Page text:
Stars and stripes
In one last attempt to get Gainesville’s City Council to reconsider an ordinance banning skateboarding from public squares, approximately 30 people — many with their skateboards — showed up to the council’s meeting Wednesday.
Gainesville Realtor William Ferguson asked city officials to consider finding a place in the city for skateboarders to go before completely banning them from public areas. Ferguson said his son was a skateboarder and an honor student, and said he did not believe skateboarders were to blame for recent vandalism downtown. City officials have said in the past that the ordinance would help curb some of the recent vandalism downtown and in the city’s public squares.
“I don’t believe they had (anything) to do with the vandalism that had exactly happened,” said Ferguson said. “... We’ve got some real good kids out there; I think the bad kids you guys are picking on ... they’re the same kids that are causing trouble at the ball games, at the different functions, and I’ve got a good one over there and I’m real proud of him, and I want to help these kids any way we can and give them somewhere to be.”
Still, the council unanimously voted to give the ordinance its final passage with a promise to find a place for skateboarders to ride safely.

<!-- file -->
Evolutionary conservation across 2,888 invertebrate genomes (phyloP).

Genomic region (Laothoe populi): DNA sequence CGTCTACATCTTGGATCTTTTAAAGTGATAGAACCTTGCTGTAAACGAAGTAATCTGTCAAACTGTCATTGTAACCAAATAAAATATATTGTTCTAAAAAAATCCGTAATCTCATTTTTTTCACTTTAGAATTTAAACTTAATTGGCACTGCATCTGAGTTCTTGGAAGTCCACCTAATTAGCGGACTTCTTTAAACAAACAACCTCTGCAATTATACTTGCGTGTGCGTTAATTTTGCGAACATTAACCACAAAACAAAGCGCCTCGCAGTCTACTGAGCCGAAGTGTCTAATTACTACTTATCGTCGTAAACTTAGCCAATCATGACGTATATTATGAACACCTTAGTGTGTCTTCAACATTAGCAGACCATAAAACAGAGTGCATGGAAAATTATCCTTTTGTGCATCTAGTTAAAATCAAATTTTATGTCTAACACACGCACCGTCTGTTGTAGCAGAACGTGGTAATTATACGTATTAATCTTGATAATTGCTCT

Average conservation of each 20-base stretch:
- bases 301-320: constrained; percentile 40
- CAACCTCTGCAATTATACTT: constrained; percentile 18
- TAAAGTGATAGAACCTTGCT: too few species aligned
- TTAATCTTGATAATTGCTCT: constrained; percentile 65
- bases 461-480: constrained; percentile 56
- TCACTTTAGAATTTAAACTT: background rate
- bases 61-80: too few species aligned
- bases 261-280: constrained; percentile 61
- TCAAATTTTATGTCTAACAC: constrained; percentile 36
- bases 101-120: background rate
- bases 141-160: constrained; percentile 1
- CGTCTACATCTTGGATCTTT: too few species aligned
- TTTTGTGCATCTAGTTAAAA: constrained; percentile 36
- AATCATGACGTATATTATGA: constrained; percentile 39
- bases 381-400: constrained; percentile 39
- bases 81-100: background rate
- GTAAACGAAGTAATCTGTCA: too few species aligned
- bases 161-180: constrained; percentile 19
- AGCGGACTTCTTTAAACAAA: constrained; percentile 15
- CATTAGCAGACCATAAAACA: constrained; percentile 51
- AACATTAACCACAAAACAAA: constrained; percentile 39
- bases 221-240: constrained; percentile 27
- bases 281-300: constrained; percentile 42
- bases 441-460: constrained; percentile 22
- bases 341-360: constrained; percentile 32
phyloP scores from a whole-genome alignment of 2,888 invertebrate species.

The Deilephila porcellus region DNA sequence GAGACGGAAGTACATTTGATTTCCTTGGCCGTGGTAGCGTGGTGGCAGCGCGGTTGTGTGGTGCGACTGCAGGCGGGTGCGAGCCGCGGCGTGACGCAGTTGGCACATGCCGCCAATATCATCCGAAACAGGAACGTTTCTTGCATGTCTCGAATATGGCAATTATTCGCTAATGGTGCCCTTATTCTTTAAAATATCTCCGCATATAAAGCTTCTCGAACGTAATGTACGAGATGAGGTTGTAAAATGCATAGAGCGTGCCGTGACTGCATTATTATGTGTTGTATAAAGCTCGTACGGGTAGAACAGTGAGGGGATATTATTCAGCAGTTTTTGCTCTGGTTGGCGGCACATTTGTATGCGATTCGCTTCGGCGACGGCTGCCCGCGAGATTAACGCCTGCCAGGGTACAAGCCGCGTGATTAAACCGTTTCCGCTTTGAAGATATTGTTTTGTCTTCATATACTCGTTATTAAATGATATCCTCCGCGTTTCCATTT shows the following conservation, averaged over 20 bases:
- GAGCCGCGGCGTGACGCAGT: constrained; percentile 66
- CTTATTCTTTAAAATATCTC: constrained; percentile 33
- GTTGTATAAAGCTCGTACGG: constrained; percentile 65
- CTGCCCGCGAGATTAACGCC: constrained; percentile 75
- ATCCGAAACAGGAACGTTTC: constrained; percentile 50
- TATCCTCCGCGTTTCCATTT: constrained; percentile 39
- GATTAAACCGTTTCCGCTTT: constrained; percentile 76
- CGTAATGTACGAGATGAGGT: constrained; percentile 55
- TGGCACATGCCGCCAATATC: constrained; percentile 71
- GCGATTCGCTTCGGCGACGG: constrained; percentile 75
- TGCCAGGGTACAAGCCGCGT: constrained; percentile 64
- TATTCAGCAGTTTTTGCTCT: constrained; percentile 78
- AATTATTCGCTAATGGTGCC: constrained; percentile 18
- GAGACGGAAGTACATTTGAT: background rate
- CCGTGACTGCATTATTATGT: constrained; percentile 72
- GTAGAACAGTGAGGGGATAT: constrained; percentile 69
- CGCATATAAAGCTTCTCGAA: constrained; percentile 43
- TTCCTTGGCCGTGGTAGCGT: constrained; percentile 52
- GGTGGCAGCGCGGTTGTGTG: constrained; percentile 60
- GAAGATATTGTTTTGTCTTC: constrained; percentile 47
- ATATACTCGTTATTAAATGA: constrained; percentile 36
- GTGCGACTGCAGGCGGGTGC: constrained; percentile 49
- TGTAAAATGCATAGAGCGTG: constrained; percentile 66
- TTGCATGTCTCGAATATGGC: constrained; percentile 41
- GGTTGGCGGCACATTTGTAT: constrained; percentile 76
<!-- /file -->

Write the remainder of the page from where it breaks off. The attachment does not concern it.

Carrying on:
The ordinance passed Wednesday prohibits riding animals, bicycles as well as “coasters, roller skates and similar devices” used for self-transportation on public sidewalks and in public squares, public parking lots and decks.
Riding bikes, animals and skateboards already is prohibited on sidewalks in the city limits, but the ordinance extends the prohibition to public areas where people have been known to skateboard.
The ordinance does not “limit the provisions of the Americans With Disabilities Act,” and council members can vote to make exceptions for downtown events.
City officials have said the ordinance may help vandalism that has repeatedly occurred in Roosevelt Square and on the downtown square. Mayor Pro Tem Danny Dunagan said Wednesday that several downtown business owners had complained to him about skateboarders in the downtown area.
But Ferguson said he had spoken to downtown merchants who did not mind the skateboarders.
“I think it’s a mix,” he said after the vote.
Ferguson said he would pursue a Tony Hawk Foundation grant application offered to him by Assistant City Manager Angela Sheppard and try to raise private funds to build a skate park.
“We need somewhere for these kids to skateboard,” said Ferguson after the meeting.
As the council voted Wednesday, Mayor Ruth Bruner promised council members would continue to search for places skateboarders could call home.
“Our problem is finances right now. We’ve got some places we’ve identified in town, and we would like to do one as soon as we can, but we just don’t have the funds to do one right now,” she said. “... We do know that this is something you feel strongly about, and we do, too, and want you to have a place to skateboard. ... It just seems to be a problem that we need to solve.”
Chad Shore, who came to support the skateboarders, said after the vote that he wished council members could have seen the positive side of skateboarding rather than banning them from certain areas.
“They just need somewhere to skate. ... Having a local one here has been way past due,” Shore said. “... They’re never going to go away — they’re still going to be here. It’s just going to cause more trouble.”